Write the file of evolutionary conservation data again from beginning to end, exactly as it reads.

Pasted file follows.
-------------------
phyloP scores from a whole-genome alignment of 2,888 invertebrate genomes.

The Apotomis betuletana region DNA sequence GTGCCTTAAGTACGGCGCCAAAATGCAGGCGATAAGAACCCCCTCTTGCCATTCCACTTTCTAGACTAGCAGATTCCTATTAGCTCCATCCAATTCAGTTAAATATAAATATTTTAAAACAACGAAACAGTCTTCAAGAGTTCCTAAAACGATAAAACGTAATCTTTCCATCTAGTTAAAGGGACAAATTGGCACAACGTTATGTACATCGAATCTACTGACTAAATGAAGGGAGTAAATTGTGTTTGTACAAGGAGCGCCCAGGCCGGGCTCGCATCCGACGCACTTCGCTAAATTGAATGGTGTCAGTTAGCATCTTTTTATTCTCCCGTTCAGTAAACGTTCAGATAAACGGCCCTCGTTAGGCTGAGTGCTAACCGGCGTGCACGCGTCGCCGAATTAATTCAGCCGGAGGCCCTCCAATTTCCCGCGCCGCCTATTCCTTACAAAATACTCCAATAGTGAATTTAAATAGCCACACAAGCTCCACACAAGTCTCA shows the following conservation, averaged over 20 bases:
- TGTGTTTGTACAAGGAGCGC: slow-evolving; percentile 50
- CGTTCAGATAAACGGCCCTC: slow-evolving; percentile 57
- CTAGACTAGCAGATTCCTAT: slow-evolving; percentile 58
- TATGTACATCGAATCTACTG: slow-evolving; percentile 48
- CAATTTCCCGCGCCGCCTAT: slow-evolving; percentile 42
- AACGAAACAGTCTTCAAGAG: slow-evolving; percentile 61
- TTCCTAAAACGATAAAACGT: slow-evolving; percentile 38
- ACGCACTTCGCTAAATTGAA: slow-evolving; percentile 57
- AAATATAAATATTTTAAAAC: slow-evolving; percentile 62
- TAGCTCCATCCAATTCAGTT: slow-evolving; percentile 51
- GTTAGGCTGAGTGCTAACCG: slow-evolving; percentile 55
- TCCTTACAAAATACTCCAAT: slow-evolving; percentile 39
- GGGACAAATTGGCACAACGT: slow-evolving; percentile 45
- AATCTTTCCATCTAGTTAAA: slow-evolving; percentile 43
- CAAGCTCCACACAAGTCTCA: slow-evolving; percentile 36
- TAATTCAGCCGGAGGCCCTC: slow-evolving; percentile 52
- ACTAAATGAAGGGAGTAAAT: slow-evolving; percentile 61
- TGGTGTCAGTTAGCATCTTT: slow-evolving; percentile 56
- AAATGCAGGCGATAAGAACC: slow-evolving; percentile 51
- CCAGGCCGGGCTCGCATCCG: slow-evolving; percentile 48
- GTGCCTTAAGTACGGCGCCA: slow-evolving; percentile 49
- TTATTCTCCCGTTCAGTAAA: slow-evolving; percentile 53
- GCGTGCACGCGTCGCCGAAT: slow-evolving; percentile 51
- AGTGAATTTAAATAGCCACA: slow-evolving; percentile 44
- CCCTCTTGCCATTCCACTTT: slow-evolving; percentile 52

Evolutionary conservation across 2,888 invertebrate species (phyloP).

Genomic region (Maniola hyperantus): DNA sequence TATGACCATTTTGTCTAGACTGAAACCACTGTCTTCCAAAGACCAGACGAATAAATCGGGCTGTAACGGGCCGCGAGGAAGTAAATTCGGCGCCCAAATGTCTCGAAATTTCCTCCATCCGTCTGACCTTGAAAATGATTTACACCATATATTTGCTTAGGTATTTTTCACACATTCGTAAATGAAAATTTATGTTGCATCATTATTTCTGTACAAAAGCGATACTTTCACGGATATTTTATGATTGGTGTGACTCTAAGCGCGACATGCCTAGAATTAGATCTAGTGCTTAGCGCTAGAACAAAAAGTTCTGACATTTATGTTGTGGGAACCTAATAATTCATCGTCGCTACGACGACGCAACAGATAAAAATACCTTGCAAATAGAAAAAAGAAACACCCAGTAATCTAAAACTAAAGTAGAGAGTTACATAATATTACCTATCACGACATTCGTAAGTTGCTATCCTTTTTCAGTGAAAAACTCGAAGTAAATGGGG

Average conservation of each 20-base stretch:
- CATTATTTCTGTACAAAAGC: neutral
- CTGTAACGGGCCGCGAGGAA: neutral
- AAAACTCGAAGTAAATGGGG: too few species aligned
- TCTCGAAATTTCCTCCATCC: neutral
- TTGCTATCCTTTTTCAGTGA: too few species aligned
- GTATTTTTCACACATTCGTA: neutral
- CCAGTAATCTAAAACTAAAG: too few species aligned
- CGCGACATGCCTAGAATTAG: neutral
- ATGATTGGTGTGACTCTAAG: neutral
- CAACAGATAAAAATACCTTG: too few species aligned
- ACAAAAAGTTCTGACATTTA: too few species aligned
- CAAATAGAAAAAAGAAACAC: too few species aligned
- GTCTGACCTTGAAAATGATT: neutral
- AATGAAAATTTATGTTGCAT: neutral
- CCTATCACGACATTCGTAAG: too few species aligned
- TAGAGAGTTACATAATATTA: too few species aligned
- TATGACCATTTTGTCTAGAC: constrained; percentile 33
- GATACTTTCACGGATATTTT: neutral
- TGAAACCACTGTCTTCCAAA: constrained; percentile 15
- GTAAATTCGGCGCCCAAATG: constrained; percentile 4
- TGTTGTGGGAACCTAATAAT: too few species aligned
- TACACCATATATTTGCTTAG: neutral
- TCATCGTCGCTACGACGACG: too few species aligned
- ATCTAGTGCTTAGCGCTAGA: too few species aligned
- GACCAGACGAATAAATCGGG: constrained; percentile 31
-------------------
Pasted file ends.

phyloP scores from a whole-genome alignment of 2,888 invertebrate genomes.

The Apotomis betuletana region DNA sequence GTGCCTTAAGTACGGCGCCAAAATGCAGGCGATAAGAACCCCCTCTTGCCATTCCACTTTCTAGACTAGCAGATTCCTATTAGCTCCATCCAATTCAGTTAAATATAAATATTTTAAAACAACGAAACAGTCTTCAAGAGTTCCTAAAACGATAAAACGTAATCTTTCCATCTAGTTAAAGGGACAAATTGGCACAACGTTATGTACATCGAATCTACTGACTAAATGAAGGGAGTAAATTGTGTTTGTACAAGGAGCGCCCAGGCCGGGCTCGCATCCGACGCACTTCGCTAAATTGAATGGTGTCAGTTAGCATCTTTTTATTCTCCCGTTCAGTAAACGTTCAGATAAACGGCCCTCGTTAGGCTGAGTGCTAACCGGCGTGCACGCGTCGCCGAATTAATTCAGCCGGAGGCCCTCCAATTTCCCGCGCCGCCTATTCCTTACAAAATACTCCAATAGTGAATTTAAATAGCCACACAAGCTCCACACAAGTCTCA shows the following conservation, averaged over 20 bases:
- TGTGTTTGTACAAGGAGCGC: slow-evolving; percentile 50
- CGTTCAGATAAACGGCCCTC: slow-evolving; percentile 57
- CTAGACTAGCAGATTCCTAT: slow-evolving; percentile 58
- TATGTACATCGAATCTACTG: slow-evolving; percentile 48
- CAATTTCCCGCGCCGCCTAT: slow-evolving; percentile 42
- AACGAAACAGTCTTCAAGAG: slow-evolving; percentile 61
- TTCCTAAAACGATAAAACGT: slow-evolving; percentile 38
- ACGCACTTCGCTAAATTGAA: slow-evolving; percentile 57
- AAATATAAATATTTTAAAAC: slow-evolving; percentile 62
- TAGCTCCATCCAATTCAGTT: slow-evolving; percentile 51
- GTTAGGCTGAGTGCTAACCG: slow-evolving; percentile 55
- TCCTTACAAAATACTCCAAT: slow-evolving; percentile 39
- GGGACAAATTGGCACAACGT: slow-evolving; percentile 45
- AATCTTTCCATCTAGTTAAA: slow-evolving; percentile 43
- CAAGCTCCACACAAGTCTCA: slow-evolving; percentile 36
- TAATTCAGCCGGAGGCCCTC: slow-evolving; percentile 52
- ACTAAATGAAGGGAGTAAAT: slow-evolving; percentile 61
- TGGTGTCAGTTAGCATCTTT: slow-evolving; percentile 56
- AAATGCAGGCGATAAGAACC: slow-evolving; percentile 51
- CCAGGCCGGGCTCGCATCCG: slow-evolving; percentile 48
- GTGCCTTAAGTACGGCGCCA: slow-evolving; percentile 49
- TTATTCTCCCGTTCAGTAAA: slow-evolving; percentile 53
- GCGTGCACGCGTCGCCGAAT: slow-evolving; percentile 51
- AGTGAATTTAAATAGCCACA: slow-evolving; percentile 44
- CCCTCTTGCCATTCCACTTT: slow-evolving; percentile 52

Evolutionary conservation across 2,888 invertebrate species (phyloP).

Genomic region (Maniola hyperantus): DNA sequence TATGACCATTTTGTCTAGACTGAAACCACTGTCTTCCAAAGACCAGACGAATAAATCGGGCTGTAACGGGCCGCGAGGAAGTAAATTCGGCGCCCAAATGTCTCGAAATTTCCTCCATCCGTCTGACCTTGAAAATGATTTACACCATATATTTGCTTAGGTATTTTTCACACATTCGTAAATGAAAATTTATGTTGCATCATTATTTCTGTACAAAAGCGATACTTTCACGGATATTTTATGATTGGTGTGACTCTAAGCGCGACATGCCTAGAATTAGATCTAGTGCTTAGCGCTAGAACAAAAAGTTCTGACATTTATGTTGTGGGAACCTAATAATTCATCGTCGCTACGACGACGCAACAGATAAAAATACCTTGCAAATAGAAAAAAGAAACACCCAGTAATCTAAAACTAAAGTAGAGAGTTACATAATATTACCTATCACGACATTCGTAAGTTGCTATCCTTTTTCAGTGAAAAACTCGAAGTAAATGGGG

Average conservation of each 20-base stretch:
- CATTATTTCTGTACAAAAGC: neutral
- CTGTAACGGGCCGCGAGGAA: neutral
- AAAACTCGAAGTAAATGGGG: too few species aligned
- TCTCGAAATTTCCTCCATCC: neutral
- TTGCTATCCTTTTTCAGTGA: too few species aligned
- GTATTTTTCACACATTCGTA: neutral
- CCAGTAATCTAAAACTAAAG: too few species aligned
- CGCGACATGCCTAGAATTAG: neutral
- ATGATTGGTGTGACTCTAAG: neutral
- CAACAGATAAAAATACCTTG: too few species aligned
- ACAAAAAGTTCTGACATTTA: too few species aligned
- CAAATAGAAAAAAGAAACAC: too few species aligned
- GTCTGACCTTGAAAATGATT: neutral
- AATGAAAATTTATGTTGCAT: neutral
- CCTATCACGACATTCGTAAG: too few species aligned
- TAGAGAGTTACATAATATTA: too few species aligned
- TATGACCATTTTGTCTAGAC: constrained; percentile 33
- GATACTTTCACGGATATTTT: neutral
- TGAAACCACTGTCTTCCAAA: constrained; percentile 15
- GTAAATTCGGCGCCCAAATG: constrained; percentile 4
- TGTTGTGGGAACCTAATAAT: too few species aligned
- TACACCATATATTTGCTTAG: neutral
- TCATCGTCGCTACGACGACG: too few species aligned
- ATCTAGTGCTTAGCGCTAGA: too few species aligned
- GACCAGACGAATAAATCGGG: constrained; percentile 31